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When the top three candidates for superintendent of Memphis-Shelby County Schools make their final cases to community and board members later this week, they will not only be explaining their leadership and academic successes, but also proving how well they can get to know a new community.
The school board’s current attempt at a national search for superintendent has produced three out-of-state finalists, positioning the district to have its first leader from outside Memphis in more than a decade. While new-to-town leaders have helmed Memphis public schools in the past, internal candidates have been favored in the last decade.
Being considered for the role are Yolonda Brown of Atlanta Public Schools, Marie Feagins of Detroit Public Schools Community District, and Cheryl Proctor of Portland Public Schools in Oregon.
Now in its second year and on its second round of candidates, Memphis’ search process for a successor to former Superintendent Joris Ray has been long and winding. It buckled last spring as board and community members disputed interim Superintendent Toni Williams’ eligibility for the role. But now, almost a year later with a smoother search process underway, some Memphians have wondered why a local candidate isn’t in the mix.
“There’s a lot of reason for the community and the educators to be wary of anyone coming in” after such a long process, said Rachel S. White, an assistant professor of educational leadership and policy at the University of Tennessee-Knoxville. Community members and educators could wonder how long a new leader may stay, why they want to be here in the first place, or how to build trust.
The school board can drive a successful transition for the new leader they select with support, resources, and patience, White said. That could look like a contract with clear evaluation expectations and more than a year to execute changes, plus mentorship by another superintendent.
Whoever emerges as the next leader has a challenging job: Like other public school districts, Memphis is projecting a large budget gap as federal pandemic relief funds expire, leaving leaders to decide which academic programs and personnel they can afford to cut or keep. Plus, the current administration has launched a major facilities overhaul that could involve school consolidations and closures.
The new leader will also have to deal with direct challenges to local control from state leaders and lawmakers, who have stepped up the pressure on public school systems. New policies from the GOP-led state government include restrictions on classroom instruction, changes to school evaluation criteria, and an expansion of private school vouchers.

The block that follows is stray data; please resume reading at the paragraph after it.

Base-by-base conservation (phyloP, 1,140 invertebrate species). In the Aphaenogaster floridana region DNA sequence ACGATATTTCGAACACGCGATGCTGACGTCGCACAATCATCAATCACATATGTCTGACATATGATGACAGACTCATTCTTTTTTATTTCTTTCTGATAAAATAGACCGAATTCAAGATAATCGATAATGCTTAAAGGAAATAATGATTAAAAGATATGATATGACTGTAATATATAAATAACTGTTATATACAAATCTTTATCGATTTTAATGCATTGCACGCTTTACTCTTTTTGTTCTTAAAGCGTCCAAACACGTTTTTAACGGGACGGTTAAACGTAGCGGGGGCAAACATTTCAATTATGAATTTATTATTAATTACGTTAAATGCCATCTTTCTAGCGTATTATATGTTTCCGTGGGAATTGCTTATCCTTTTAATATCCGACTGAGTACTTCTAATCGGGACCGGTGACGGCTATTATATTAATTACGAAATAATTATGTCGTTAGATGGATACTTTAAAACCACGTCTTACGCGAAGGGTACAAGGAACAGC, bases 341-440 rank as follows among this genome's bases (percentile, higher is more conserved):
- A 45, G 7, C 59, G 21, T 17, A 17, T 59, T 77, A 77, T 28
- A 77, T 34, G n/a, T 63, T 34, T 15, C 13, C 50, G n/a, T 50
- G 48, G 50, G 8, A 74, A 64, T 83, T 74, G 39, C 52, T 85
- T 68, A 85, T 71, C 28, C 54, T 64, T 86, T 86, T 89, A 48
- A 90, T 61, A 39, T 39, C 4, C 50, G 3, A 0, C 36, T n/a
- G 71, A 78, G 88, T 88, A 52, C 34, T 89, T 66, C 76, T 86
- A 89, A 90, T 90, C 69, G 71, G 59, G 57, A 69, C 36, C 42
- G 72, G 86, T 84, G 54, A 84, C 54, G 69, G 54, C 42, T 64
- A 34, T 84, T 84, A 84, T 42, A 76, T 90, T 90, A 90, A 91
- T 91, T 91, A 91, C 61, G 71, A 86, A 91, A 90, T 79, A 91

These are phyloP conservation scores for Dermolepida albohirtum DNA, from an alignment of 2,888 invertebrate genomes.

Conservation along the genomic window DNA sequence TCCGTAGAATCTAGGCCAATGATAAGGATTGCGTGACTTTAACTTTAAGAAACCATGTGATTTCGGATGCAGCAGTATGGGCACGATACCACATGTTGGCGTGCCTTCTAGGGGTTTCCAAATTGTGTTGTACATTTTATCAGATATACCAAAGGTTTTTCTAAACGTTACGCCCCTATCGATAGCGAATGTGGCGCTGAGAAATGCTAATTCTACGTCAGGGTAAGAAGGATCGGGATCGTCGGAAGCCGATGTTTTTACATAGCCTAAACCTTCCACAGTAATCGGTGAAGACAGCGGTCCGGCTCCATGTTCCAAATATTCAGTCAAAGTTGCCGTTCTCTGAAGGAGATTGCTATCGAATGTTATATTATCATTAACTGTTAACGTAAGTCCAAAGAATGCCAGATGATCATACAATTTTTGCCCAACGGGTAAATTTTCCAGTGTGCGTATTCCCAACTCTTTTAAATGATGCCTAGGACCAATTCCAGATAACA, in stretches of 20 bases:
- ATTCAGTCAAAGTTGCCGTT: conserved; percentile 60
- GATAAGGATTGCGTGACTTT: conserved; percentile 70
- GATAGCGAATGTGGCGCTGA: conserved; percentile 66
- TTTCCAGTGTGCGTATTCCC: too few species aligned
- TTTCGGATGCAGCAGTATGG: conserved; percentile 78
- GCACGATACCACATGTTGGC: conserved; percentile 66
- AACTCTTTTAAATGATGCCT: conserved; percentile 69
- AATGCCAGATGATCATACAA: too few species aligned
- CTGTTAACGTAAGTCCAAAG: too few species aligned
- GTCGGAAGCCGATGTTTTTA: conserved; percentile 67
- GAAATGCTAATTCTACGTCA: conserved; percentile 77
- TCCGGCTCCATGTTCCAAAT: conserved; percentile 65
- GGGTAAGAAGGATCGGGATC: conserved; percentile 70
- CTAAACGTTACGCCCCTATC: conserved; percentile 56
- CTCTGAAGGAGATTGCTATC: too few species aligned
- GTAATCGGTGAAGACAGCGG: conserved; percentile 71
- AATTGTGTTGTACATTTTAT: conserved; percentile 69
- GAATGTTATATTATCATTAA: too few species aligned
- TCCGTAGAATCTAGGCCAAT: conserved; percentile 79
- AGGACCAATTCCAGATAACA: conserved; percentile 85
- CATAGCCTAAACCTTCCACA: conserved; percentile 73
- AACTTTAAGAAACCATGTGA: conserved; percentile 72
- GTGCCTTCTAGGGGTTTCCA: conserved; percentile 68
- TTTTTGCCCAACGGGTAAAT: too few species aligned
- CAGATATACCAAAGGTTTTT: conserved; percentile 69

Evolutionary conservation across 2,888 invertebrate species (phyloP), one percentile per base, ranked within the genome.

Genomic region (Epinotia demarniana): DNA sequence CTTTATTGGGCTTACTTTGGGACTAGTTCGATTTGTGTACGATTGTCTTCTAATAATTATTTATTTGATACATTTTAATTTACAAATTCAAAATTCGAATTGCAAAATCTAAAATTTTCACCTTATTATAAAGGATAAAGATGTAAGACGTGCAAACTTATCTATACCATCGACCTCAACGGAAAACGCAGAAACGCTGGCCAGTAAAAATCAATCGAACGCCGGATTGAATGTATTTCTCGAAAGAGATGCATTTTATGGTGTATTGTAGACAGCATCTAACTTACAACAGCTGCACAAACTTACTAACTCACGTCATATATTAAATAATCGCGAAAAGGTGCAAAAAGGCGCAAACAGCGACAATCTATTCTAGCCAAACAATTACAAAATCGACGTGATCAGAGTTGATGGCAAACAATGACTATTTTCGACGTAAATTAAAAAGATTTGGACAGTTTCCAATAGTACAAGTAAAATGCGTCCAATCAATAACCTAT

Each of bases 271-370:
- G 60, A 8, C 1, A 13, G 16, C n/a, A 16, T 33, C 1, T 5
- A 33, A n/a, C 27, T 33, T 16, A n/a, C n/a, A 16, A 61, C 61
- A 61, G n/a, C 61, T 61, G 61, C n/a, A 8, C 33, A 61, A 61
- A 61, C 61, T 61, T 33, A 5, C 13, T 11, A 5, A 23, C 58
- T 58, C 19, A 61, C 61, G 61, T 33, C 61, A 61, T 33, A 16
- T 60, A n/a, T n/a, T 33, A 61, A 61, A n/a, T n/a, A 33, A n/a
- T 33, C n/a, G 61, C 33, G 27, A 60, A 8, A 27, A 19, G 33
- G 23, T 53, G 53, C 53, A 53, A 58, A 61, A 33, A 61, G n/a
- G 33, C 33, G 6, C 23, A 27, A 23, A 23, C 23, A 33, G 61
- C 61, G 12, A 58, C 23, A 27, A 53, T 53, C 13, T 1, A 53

White’s research suggests that contentious political environments in education are responsible for a growing proportion of superintendent departures in recent years. White, a former school board member, has studied the superintendent position as the founder and director of The Superintendent Lab.
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Superintendents “don’t get in this job to be politicians, and to manage politics of communities and boards,” White said. “They get into this job because they want to serve kids.”
National data also show an increase of new-to-the-job superintendents, White said. None of the three finalists for the Memphis role have been superintendents before.
The final round of interviews in Memphis includes a public meet-and-greet on Thursday evening, plus a two-hour long interview with the school board for each finalist during the day on Friday. Community organizations will also meet with the candidates in private sessions, according to the school district.
School board members are expected to vote on a final candidate by the end of February, said co-chair of the search Joyce Dorse-Coleman, but no date has been set yet. The finalist will need support from at least six of the school board’s nine members to become superintendent. The new leader will start by July 1, and is expected to receive support transitioning into the new role from current interim Superintendent Williams, whose contract allows her to return to her former role as finance chief or stay on as a consultant.
Dorse-Coleman and search co-chair Stephanie Love said the tortuous search process has been worth it.
“We have had hiccups along the way, speed bumps along the way,” Love said, “but I am happy with the way it’s going now.”
Having three newcomers has ushered in renewed calls from some community members and educators for a candidate with local expertise. At a recent board meeting, Southwind High School Principal John Bush said he represented Memphis’ principals association in making a plea for a “candidate who has worked and lived in this community.”
Sarah Carpenter, a vocal education advocate who is the executive director for parent group Memphis Lift, said she’ll be watching to see how the finalists can support Memphis’ Black and Hispanic students. But she trusts that one of the three finalists can do the job.
Carpenter said, “We asked for a national search, we got it, and they can’t mess it up this time.”
Laura Testino covers Memphis-Shelby County Schools for Chalkbeat Tennessee. Reach Laura at LTestino@chalkbeat.org.